The North Carolina Senate rejected a plan to compensate victims of a mass sterilization plan that targeted mostly poor minorities for decades in the 20th century.
On Wednesday, Senate Republicans refused to support the measure put forth by the House to set aside $10 million in the state budget for compensation, which would have given victims $50,000 each. The move would have made North Carolina the first state to compensate eugenics victims.
"I'm sorry that it happened," Sen. Don East told the Raleigh-based News and Observer. "I just don't think money fixes it."
From 1929 to 1974, an estimated 7,600 people were sterilized by consent, coercion or without their knowledge as a part of the North Carolina Eugenics Board program, according to the N.C. Justice for Sterilization Victims Foundation. The office estimates that up to 1,800 victims are still living, and 146 have been verified so far.
Charmaine Fuller Cooper, the executive director, told the News and Observer that the foundation would shut down by the end of the month because state funding is ending.
North Carolina ran one of the country's most active eugenics programs, targeting people who were poor and undereducated, and those with physical or mental disabilities. The North Carolina Eugenics Board, a five-person panel, made its decisions in the name of social welfare.
Elaine Riddick, 58, was one of the victims. Pregnant after she was raped at age 14, Riddick was sterilized without her knowledge when she went to a North Carolina hospital to give birth to her son in 1968. Years later, she learned what had happened to her.
Riddick's attorney, Willie Gary, said Riddick was "hurt" and "in tears" after hearing the state senate's decision Wednesday. Riddick has said she would file a class action lawsuit seeking compensation from the state.
"She's suffered for so long, and now this is just pouring salt on a wound that has been there for years and years and years," Gary told ABC News.
Riddick told her story to ABC News last year.
Deemed "promiscuous" and "feebleminded" by a social worker at the hospital, Riddick, who came from a black family on welfare, was recommended to the state for sterilization. Riddick's illiterate grandmother was told that they were doing a "procedure" that was necessary to help the young girl; she signed the consent papers with an X. The state authorized and paid for the procedure, and without her consent or even her knowledge, Riddick was sterilized shortly after she gave birth.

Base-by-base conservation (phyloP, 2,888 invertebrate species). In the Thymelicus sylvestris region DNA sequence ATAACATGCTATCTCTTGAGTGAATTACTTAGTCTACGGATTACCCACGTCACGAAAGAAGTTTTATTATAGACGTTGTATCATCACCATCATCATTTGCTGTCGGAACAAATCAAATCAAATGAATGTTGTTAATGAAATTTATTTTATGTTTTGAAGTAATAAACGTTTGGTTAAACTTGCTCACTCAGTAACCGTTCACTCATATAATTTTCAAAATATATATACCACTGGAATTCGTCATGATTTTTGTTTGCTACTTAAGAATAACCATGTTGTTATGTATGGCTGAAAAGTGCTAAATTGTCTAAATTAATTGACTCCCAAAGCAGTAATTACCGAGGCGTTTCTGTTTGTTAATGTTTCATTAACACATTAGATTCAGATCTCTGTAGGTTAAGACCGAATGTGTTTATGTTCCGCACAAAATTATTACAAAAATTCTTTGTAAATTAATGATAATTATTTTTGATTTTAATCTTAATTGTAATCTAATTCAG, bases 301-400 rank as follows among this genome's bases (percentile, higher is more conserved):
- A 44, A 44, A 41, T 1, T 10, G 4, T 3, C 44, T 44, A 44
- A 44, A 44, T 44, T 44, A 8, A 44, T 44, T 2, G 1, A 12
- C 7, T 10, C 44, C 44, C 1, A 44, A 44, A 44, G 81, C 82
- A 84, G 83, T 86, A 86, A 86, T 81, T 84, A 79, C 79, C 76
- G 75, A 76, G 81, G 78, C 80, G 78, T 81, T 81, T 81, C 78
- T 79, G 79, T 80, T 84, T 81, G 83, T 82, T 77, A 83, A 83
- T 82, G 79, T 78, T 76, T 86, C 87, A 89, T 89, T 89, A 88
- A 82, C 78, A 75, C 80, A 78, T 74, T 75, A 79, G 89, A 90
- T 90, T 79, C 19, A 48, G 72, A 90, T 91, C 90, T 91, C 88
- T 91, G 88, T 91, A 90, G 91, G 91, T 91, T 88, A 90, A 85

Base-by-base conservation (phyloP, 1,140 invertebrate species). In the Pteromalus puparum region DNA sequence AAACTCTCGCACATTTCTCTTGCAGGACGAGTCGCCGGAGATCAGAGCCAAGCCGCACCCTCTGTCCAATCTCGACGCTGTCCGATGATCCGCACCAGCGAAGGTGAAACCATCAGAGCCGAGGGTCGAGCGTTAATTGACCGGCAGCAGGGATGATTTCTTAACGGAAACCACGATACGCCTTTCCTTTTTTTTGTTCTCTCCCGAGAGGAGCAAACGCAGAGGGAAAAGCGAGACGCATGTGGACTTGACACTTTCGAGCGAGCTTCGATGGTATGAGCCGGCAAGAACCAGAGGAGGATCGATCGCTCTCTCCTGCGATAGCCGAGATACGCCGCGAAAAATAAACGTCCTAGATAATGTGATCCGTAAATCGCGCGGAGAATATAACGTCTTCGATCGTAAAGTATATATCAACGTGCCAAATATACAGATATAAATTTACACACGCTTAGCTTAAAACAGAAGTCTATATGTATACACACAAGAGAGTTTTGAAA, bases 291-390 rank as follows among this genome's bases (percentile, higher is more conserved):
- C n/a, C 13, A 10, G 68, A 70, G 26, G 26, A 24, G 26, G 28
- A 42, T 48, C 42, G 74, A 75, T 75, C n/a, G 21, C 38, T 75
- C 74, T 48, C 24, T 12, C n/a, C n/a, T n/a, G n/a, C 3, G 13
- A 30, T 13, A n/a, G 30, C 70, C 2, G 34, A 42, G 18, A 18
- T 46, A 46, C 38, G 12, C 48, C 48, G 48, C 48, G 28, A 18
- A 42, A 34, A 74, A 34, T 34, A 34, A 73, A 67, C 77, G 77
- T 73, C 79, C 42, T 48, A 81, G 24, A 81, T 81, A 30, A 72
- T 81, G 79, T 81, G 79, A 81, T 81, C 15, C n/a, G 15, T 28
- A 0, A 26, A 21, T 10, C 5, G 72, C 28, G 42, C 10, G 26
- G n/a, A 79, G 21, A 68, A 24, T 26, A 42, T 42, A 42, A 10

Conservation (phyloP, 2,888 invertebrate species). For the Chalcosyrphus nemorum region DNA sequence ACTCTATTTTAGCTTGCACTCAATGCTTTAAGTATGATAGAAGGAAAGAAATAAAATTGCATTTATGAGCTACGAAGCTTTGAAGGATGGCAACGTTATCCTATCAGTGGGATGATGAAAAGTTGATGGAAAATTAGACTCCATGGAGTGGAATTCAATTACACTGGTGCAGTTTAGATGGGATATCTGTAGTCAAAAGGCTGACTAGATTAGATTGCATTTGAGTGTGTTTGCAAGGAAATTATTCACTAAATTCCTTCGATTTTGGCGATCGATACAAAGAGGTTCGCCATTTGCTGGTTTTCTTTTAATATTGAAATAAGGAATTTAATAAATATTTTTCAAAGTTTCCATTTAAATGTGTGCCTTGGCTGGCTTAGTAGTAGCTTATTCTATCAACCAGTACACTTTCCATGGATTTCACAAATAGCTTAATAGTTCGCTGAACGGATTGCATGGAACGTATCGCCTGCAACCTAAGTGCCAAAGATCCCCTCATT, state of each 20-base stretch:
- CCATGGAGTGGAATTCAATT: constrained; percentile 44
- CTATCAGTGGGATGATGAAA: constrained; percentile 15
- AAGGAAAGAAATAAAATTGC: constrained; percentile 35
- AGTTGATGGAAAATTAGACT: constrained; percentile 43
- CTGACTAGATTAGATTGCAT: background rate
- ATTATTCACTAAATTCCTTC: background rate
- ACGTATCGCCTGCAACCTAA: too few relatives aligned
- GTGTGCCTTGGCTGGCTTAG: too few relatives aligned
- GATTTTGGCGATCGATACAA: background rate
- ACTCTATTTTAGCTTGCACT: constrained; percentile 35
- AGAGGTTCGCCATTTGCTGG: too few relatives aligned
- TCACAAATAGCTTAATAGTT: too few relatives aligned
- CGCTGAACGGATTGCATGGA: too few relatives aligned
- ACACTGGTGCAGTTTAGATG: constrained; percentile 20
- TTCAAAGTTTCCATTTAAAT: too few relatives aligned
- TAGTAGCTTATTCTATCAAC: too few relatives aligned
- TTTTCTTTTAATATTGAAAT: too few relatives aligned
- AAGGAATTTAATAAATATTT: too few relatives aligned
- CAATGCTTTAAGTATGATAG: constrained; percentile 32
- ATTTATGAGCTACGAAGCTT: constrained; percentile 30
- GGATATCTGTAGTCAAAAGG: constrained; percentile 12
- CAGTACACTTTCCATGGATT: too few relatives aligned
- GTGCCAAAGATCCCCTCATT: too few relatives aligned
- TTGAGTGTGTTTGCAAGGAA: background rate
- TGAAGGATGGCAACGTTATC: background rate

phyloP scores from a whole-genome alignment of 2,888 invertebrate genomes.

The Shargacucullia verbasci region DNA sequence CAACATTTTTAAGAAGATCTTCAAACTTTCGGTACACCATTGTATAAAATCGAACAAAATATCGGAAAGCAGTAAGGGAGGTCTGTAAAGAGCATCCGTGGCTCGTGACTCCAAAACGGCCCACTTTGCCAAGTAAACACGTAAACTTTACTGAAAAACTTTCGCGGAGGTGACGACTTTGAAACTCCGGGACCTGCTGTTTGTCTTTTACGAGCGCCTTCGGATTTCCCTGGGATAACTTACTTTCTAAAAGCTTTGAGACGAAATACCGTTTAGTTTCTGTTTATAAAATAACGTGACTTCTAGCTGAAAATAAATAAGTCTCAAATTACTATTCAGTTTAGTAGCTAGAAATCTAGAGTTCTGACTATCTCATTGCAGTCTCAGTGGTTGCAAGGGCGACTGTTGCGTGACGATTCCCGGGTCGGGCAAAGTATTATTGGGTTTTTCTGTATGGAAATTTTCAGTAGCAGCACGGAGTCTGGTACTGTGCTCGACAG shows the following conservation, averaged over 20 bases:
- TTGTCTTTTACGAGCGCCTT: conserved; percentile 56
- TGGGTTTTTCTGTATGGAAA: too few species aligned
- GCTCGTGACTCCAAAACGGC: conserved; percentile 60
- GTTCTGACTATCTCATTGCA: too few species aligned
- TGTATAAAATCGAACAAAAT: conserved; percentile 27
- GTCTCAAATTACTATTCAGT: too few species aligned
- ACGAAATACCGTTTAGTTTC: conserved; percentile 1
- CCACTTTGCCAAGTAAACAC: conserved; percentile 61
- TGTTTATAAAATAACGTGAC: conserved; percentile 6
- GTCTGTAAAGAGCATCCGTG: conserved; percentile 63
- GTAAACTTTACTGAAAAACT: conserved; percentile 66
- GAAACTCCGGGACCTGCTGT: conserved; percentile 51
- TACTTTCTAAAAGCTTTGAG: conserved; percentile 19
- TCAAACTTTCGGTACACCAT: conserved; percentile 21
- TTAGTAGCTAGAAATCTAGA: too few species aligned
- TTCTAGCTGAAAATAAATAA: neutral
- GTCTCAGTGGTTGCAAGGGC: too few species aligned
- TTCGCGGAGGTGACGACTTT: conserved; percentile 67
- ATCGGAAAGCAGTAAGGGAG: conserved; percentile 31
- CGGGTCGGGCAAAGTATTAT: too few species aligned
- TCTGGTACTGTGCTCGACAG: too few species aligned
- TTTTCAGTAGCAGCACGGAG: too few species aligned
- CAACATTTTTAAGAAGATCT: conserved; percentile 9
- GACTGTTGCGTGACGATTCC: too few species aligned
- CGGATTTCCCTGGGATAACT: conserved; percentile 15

"They didn't have permission from me because I was too young, and my grandmother didn't understand what was going on," Riddick told ABCNews.com. "They said I was feebleminded, they said I would never be able to do anything for myself. I was a little bitty kid and they cut me open like a hog."
At one time or another in the 20th century, more than half of the states in the U.S. had programs that allowed for the sterilization of those the government deemed unfit to procreate.
When most programs began in the early 1930s, this usually meant those in institutions for mental illness or mental retardation, but over the decades criminals, the blind, the deaf, the disabled, alcoholics, those with epilepsy and ultimately the rural poor on welfare would fall under the umbrella of "unfit to procreate."
In all, 65,000 Americans were sterilized before the last state program was shut down in the early 1980s.
Though detailed, often meticulous records of these sterilizations survive in state archives, America's experience with selective sterilization has for the most part been a buried chapter in the nation's history.